When Dr. Samuel Ivy shows students how to program a robot or build a circuit board, he sees a familiar spark in their eyes. It’s the same look he had as a young man when he first fell in love with math. It’s also the driving force behind the West Point-Sphero Robotics Workshop that exposes students to pathways in Science, Technology, Engineering and Math (STEM) and computer programming.
Ivy, a math professor at the United State Military Academy at West Point and director of the Center for Leadership and Diversity in STEM, brought his mobile robotics workshop to the CFES Brilliant Pathways Conference Center on January 24-25. Students from 12 schools in the North Country worked side-by-side with Ivy and cadets from the U.S. Military Academy building circuit boards, programming and learning about careers in STEM.
“You do this enough times and you see those little sparks of interest like I had at their age,” said Ivy, who earned a Ph.D. in Mathematics from North Carolina State University before coming to West Point in 2015. “Our main goal is to expose them to all of the career opportunities in STEM, but also to the talent and skills they didn’t even know they had. I didn’t know my own capabilities until someone showed me.”
The unique partnership between CFES and the U.S. Military Academy began in 2013-14 and has exposed over 1,500 CFES students to potential careers in STEM. West Point has held workshops for CFES students in Boston, Atlanta, Hawaii, Florida and the Adirondacks with a focus on STEM activities such as programming robots to solve real-life problems and college and career readiness.
For Ivy, teaching students from underserved and underrepresented areas has been a lifelong passion. He started tutoring students at Brown Middle School in Atlanta, a CFES partner school, just down the street from Morehouse College when he was undergraduate there. “I was part of some math groups at Morehouse and was looking to give back,” says Ivy. “It was a natural fit to combine math tutoring with community outreach in that area.”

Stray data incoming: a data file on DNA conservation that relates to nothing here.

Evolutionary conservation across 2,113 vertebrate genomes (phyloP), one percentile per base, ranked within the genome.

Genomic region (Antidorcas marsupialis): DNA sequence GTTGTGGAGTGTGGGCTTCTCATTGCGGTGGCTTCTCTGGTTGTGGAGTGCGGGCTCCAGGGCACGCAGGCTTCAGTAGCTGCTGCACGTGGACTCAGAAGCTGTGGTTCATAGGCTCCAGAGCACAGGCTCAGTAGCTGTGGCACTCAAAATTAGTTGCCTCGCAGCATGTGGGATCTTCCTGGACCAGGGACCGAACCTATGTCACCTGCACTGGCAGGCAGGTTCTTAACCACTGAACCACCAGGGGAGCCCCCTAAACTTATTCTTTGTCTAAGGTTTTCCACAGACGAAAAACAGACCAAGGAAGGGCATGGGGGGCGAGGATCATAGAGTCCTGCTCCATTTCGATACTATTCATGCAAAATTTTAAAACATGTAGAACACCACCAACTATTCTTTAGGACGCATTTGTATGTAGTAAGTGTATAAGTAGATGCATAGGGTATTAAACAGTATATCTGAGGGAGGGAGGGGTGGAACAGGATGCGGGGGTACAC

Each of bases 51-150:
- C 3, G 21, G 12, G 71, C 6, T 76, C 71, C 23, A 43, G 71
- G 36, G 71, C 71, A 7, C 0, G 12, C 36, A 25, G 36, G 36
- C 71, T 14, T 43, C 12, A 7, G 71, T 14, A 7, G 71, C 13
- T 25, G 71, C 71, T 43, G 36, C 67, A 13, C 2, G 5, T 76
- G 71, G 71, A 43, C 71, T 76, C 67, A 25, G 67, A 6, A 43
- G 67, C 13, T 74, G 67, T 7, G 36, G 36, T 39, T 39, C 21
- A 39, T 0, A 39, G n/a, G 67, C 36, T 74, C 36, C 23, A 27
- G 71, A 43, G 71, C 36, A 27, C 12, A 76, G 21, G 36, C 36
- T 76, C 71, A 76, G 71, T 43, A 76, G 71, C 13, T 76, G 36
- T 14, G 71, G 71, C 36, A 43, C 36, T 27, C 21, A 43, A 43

While at Morehouse as fate would have it, Ivy met fellow math tutor Sheryl Outing, a student at nearby Spelman College, who happened to be the daughter of CFES Board Member Don Outing. At the time, Outing was a faculty member in the math department at West Point and founding director of its Center for Leadership and Diversity in STEM where he created STEM Workshops that have impacted more than 10,000 students nationwide.
Ivy eventually left Morehouse for graduate school at NC State where he earned a master’s degree and Ph.D. in Mathematics. Don Outing, now Vice President for Equity & Community, Lehigh University, stayed in touch and helped to recruit Ivy to West Point.
“Don initially introduced me to West Point by inviting us to give a talk when I was a senior at Morehouse and it just blew me away,” recalls Ivy. “From that moment, he made an effort to stay in touch. Don worked very hard to increase the representation of mathematicians of color within the department, so I knew a lot of people there that spoke highly of West Point, which made it an easy choice.”
Ivy says the center’s outreach continues to grow as it has broadened its definition of diversity to include underserved groups in more rural communities like the Adirondacks where students don’t have access to as many opportunities related to STEM. “Meeting the cadets and participating in the workshop when I was in seventh grade inspired me to want to go to college at West Point and major in electrical engineering,” said Crown Point Central Sophomore Tristan Carey who attended his second workshop three years later on Jan. 24 in Essex.
“We create a pipeline by sowing a seed that leads to the production of successful people in society,” says Ivy. “It’s a pipeline not just to West Point, but to STEM and opportunities and college and job pathways. Our objective is to kindle the fire of students who show an interest in STEM. In other cases, we’re actually starting the fire.”
In addition to showing students all of the job possibilities in STEM, Ivy wants to introduce students to West Point. A summer STEM camp at West Point goes a long way in showing students what the highly-regarded military academy is really like.
“We try to fill the gap of their understanding so they don’t automatically think ‘oh, the standard is too high at West Point’ or ‘I can’t achieve it because of my background,’” says Ivy. “Me coming to West Point was a result of someone in the center and the department (Don Outing) recruiting me to be in this position. So if it got me there, how many more lives can we touch and eventually bring back to West Point in the form of a cadet or an instructor.”